It’s been a wild first year in the WorldTour for Jake Stewart.
The British 21-year-old burst into the collective consciousness at the beginning of the year, when he bagged a second place in Omloop Het Nieuwsblad, the youngest person to podium Omloop since Eddy Merckx in 1968.
And that was followed by an incident that garnered yet more social media hype and attention – his sprinting incident with Nacer Bouhanni.
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During the final sprint at Cholet Pays de La Loire, Bouhanni appeared to push Stewart into the barriers. The Englishman was just about able to keep the bike upright – to the surprise (and relief) of those watching on TV.
A few hours after, Stewart posted a tweet.
The response put Stewart at the centre of the cycling world for a few days.
“I put out a tweet and by no means did I expect it to explode the way it did. I mean, it was like 13,000 likes or something in a few days. It was certainly strange, I’ve never really experienced that just because I haven’t really had the results or been involved in controversies like that and whatnot.”
That kind of furore was something he had seen from one step removed, particularly when racing and training with Tom Pidcock, Stewart says.
“I’ve seen it from the outside with the likes of Pidcock when he was a junior rider and he was having tens of thousands of followers on social media and being at the centre of cycling media so I’ve kind of seen how it affected him and stuff like that, and lessons from it.”
Does Stewart regret the post he made about Bouhanni? Would he think twice in the future about launching himself into the middle of a Twitter storm?
“Every tweet that I put out on Twitter is kind of, I write something and then sit on it for 10,15 minutes. I think even with that tweet with Bouhani I’d written it out and I’d just left it in my drafts for a couple of hours just to mull it over and just make sure that I was using the right words.
I realised with social media that as soon as something’s out there, it’s out there forever.
"Once it’s out in the public domain you’re not really going to be able to retract whatever you’ve said.”
While he had initially avoided the very worst outcome, tests later showed that Stewart had incurred a broken metacarpal, an injury that slowed his season’s momentum. Despite having a legitimate reason to be angry with Bouhanni, Stewart was quick to come out and condemn the racist abuse the French rider later experienced on social media in the aftermath of their incident.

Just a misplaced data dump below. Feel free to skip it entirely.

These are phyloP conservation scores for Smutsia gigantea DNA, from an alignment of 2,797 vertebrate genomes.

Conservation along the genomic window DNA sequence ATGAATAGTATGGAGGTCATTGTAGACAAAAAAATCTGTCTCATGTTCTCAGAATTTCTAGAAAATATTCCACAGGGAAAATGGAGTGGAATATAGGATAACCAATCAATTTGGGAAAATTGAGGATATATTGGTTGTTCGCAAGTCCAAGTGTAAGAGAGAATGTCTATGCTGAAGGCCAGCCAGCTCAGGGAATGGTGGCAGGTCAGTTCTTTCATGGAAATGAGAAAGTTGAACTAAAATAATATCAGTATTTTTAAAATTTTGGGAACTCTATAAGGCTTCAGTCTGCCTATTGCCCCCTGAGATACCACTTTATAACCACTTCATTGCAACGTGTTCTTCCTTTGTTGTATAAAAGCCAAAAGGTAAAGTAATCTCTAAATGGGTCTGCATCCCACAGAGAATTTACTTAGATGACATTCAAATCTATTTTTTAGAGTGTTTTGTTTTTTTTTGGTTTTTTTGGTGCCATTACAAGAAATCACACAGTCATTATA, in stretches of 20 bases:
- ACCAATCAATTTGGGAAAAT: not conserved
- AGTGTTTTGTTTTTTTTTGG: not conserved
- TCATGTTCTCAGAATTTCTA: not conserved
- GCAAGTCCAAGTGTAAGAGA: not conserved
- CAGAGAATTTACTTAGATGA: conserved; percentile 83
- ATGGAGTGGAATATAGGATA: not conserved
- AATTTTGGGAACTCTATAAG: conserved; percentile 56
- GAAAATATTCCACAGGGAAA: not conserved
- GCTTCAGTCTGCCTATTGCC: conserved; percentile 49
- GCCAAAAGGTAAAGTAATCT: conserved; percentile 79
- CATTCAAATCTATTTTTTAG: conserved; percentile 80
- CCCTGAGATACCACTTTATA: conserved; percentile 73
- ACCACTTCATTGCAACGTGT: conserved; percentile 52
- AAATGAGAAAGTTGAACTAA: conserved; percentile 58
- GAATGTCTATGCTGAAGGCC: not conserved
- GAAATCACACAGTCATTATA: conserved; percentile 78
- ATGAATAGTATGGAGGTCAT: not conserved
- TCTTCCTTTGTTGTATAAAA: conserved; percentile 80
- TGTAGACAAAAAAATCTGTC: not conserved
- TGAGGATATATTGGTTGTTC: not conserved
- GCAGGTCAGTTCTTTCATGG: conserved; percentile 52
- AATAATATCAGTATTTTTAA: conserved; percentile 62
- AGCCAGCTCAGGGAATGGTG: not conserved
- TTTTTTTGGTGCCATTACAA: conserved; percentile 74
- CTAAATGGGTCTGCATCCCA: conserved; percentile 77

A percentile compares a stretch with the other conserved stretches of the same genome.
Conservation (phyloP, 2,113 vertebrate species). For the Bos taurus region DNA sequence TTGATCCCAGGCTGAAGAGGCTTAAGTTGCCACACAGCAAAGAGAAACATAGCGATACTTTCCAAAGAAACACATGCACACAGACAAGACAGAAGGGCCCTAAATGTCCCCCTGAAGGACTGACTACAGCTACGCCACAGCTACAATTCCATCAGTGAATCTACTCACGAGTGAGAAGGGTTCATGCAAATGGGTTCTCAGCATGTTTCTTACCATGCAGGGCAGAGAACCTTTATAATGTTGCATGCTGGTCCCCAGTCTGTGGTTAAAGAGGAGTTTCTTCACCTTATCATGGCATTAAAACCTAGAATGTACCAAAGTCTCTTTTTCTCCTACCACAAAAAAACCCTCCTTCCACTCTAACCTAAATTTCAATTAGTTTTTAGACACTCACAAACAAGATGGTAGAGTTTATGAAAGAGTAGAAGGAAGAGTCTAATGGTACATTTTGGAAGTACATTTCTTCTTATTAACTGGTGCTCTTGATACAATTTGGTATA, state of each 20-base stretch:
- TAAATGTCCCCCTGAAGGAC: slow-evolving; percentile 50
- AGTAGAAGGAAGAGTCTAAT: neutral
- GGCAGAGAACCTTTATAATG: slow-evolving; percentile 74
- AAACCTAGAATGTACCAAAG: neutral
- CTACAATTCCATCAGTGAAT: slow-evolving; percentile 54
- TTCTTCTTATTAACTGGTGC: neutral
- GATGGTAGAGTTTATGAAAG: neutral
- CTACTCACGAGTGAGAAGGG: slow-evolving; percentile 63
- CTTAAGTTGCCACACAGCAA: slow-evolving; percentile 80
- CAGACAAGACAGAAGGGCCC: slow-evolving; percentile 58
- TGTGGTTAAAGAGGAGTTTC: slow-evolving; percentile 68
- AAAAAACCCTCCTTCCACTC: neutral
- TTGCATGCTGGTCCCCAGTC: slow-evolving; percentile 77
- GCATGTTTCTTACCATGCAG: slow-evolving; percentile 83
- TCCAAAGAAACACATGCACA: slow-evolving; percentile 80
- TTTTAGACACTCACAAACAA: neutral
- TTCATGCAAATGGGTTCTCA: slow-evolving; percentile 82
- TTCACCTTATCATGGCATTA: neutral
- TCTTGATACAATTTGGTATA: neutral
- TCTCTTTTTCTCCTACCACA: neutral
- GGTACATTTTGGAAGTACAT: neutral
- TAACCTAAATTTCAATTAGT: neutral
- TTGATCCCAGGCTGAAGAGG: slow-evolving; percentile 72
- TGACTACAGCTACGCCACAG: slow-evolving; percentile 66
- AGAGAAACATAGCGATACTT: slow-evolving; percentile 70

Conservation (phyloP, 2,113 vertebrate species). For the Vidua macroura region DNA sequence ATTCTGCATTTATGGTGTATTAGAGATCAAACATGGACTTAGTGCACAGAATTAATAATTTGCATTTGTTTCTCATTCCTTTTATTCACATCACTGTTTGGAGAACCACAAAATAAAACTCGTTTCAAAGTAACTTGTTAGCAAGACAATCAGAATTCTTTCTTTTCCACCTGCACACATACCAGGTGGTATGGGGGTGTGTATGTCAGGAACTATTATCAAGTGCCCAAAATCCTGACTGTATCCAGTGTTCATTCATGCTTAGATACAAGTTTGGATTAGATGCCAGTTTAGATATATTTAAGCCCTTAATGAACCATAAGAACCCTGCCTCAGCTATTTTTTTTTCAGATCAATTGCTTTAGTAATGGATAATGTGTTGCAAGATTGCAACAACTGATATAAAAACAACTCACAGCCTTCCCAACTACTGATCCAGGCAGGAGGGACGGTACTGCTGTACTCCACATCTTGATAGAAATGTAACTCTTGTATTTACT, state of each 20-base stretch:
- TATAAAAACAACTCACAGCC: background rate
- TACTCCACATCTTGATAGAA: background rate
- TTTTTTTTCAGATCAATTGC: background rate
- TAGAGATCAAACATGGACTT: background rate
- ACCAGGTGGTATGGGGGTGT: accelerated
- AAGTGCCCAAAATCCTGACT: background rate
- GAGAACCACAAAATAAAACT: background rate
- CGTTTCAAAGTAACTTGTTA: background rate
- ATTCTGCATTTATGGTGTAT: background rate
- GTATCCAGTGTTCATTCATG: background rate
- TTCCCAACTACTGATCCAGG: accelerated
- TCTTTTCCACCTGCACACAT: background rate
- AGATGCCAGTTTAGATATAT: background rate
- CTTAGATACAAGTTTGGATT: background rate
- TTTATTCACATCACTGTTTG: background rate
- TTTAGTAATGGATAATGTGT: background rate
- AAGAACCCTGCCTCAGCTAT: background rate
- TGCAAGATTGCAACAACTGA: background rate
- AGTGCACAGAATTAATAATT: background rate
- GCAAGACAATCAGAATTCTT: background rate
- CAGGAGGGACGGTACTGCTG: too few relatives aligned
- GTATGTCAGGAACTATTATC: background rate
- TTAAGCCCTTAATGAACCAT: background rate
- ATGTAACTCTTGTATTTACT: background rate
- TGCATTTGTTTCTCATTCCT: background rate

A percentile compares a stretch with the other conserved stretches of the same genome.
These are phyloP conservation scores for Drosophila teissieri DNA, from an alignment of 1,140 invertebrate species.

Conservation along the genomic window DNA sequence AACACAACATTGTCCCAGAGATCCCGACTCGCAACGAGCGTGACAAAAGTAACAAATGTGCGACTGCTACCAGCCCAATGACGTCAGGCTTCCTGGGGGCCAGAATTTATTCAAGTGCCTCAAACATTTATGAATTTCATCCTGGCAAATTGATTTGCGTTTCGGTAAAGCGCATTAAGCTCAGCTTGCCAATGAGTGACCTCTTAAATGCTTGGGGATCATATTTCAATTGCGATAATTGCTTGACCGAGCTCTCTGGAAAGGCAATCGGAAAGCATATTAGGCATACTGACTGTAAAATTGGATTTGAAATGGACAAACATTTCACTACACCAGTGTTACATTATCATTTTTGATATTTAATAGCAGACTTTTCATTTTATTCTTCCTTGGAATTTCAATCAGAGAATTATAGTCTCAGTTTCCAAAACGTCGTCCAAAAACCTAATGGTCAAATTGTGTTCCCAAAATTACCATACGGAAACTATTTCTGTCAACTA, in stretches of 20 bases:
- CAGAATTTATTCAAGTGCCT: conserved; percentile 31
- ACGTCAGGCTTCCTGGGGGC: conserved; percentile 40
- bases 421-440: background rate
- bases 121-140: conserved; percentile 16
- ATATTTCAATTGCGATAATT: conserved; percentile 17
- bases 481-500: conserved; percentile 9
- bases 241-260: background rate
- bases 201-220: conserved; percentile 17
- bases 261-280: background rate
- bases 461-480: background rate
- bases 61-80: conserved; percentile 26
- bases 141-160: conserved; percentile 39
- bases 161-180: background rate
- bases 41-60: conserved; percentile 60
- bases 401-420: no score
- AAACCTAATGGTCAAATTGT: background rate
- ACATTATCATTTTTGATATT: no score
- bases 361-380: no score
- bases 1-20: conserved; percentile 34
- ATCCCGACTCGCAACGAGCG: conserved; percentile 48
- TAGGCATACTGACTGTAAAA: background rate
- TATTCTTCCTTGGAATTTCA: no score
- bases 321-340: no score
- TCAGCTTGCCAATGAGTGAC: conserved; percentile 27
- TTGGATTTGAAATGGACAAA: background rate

Stewart’s outspokenness has made him popular on Twitter, and even the subject of a Brooklyn Nine-Nine-themed meme. He doesn’t limit himself to comments on racing, either, something that is at-once refreshing and courageous.
“Some bike riders, all their life is just cycling and that’s all they’ll tweet about, that’s all they’ll put on social media, their only photos on Instagram are going to be of cycling. But I’ve got a life away from cycling.
Cycling isn’t the only thing that I do, and if there’s issues within the world [I will] make my thoughts clear.
It would make for an easier life to just stay silent, but Stewart has made his thoughts known on plenty of issues that do not directly impact upon his cycling career. From the presence of Marc Bracke of Doltcini - Van Eyck Sport in a race convoy despite being found guilty by the UCI Ethics Commission of harassment, to drawing attention to the outpouring of women’s stories about street harassment in response to the murder of Sarah Everard, Stewart is not afraid to enter the conversation.
“As a professional athlete, not only does it show your personality a bit but yeah, you’ve got so many thousands of followers, and you’re kind of tweeting about things that they might not really agree with, or stuff and it kind of just helps open people’s eyes and it’s just a different perspective for some people.”
Stewart came through the British Cycling junior academy, before taking an unusual choice at a fork in the road.